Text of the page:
Magistrate Judge Leslie G. Foschio read a transcript of the informant’s statements to the judge who signed the search warrant, Craig Hannah of Buffalo City Court. The informant told the judge the drugs were bought at a stairway leading to an upstairs apartment, according to Foschio’s order letting the civil rights lawsuit move forward.
The informant, Foschio wrote, did not specify whether it was the enclosed stairway leading to the front apartment, or the exposed stairway, resembling a fire escape, that led to Arroyo’s rear unit and could be accessed by anyone.
The informant, who court papers indicate had bought drugs from the dealer more than once, described how the dealer would stash some of his supply in the yard near the exposed stairway.
Four years after the raid, Garcia sat for a deposition in Arroyo’s lawsuit. The detective testified the team hit the right residence on June 3, 2013.
Garcia insisted the informant told him, and later him and Judge Hannah in Hannah’s chambers, that she bought crack cocaine from the tenant in the upstairs rear apartment, Arroyo’s unit.
“So you are saying that she did testify clearly in her on-camera testimony that she purchased drugs from the upper rear unit, is that your testimony?” Garcia was asked.
“Yes, sir,” he responded.
Based on Foschio’s summary, the confidential informant never said she bought the drugs in an apartment, front or rear.
During Garcia’s deposition, Arroyo's lawyer asked him about Cindy. Where had she been in the apartment when she died? Did he see her wounds, any trails of blood?
Said Garcia: “I don’t look at the dogs after they’ve been shot.”
The shotgun man
Detective Joseph M. Cook shot Arroyo’s dog.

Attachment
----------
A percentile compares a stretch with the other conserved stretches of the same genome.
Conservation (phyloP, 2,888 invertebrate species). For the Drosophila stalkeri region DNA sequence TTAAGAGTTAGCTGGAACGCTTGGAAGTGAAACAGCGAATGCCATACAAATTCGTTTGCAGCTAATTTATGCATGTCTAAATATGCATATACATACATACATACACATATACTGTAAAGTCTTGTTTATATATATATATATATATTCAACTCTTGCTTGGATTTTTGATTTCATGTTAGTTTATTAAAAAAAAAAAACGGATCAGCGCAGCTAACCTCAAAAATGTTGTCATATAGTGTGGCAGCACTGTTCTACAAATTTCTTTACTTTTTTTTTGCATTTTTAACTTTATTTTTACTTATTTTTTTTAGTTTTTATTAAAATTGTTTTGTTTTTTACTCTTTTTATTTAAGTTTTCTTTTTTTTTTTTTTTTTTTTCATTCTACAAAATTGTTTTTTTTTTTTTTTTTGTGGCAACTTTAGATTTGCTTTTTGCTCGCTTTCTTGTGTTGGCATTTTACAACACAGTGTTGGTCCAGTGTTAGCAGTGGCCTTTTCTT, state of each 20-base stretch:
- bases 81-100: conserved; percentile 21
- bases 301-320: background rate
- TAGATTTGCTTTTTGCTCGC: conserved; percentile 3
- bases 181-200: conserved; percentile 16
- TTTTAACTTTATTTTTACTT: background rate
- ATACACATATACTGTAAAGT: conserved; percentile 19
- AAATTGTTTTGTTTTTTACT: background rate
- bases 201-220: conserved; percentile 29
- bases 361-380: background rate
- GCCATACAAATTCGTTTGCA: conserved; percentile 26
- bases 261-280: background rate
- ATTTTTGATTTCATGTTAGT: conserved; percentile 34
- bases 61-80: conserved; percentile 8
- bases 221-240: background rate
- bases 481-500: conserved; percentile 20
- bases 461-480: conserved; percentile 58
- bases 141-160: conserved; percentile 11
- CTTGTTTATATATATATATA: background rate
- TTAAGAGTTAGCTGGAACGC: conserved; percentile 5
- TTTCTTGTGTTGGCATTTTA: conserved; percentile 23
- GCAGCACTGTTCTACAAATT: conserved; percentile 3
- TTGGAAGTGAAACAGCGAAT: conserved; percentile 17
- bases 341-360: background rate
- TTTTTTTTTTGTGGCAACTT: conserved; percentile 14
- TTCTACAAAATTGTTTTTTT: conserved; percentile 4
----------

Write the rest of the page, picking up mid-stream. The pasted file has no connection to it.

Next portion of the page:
“I made the judgment call at that time that the dog could be a threat to myself or someone on that team, and I shot the dog,” he said during a deposition.
Cook was the “shotgun man” on the raid. After the door was rammed open, he entered first, gun at the ready, leading the column of other detectives. Cook testified he saw the dog emerge from behind a kitchen island and decided to fire. While he said he fired straight at the animal, a report from the SPCA indicates the likely first shot entered behind an ear. In his departmental report about the shooting, Cook said he fired three times.
Arroyo has consistently said his dog was on a leash. He said he would tether her in the kitchen every day before leaving for work because she would grow bored when left alone for periods of time and would “tear up stuff.”
In his deposition, Cook said the dog was not leashed.
Cook had shot other dogs in drug raids. He did not dispute during the deposition that he had shot 26 dogs over roughly a three-year period.
Foschio, the magistrate, signed his order casting doubt on the search warrant's validity in April 2020. Three months later, both sides agreed to a settlement figure.
Before approving the six-figure sum in September, Common Council members acknowledged $110,000 was a large amount, but Majority Leader David A. Rivera explained it addressed not only the killing of the dog but problems with the search warrant.
Council member Mitchell P. Nowakowski, who leads the committee that reviews settlements presented by the Corporation Counsel’s Office, said the panel seemed to agree the city was at fault in Arroyo’s case.
“It wasn’t one with any ambiguity,” Nowakowski said recently.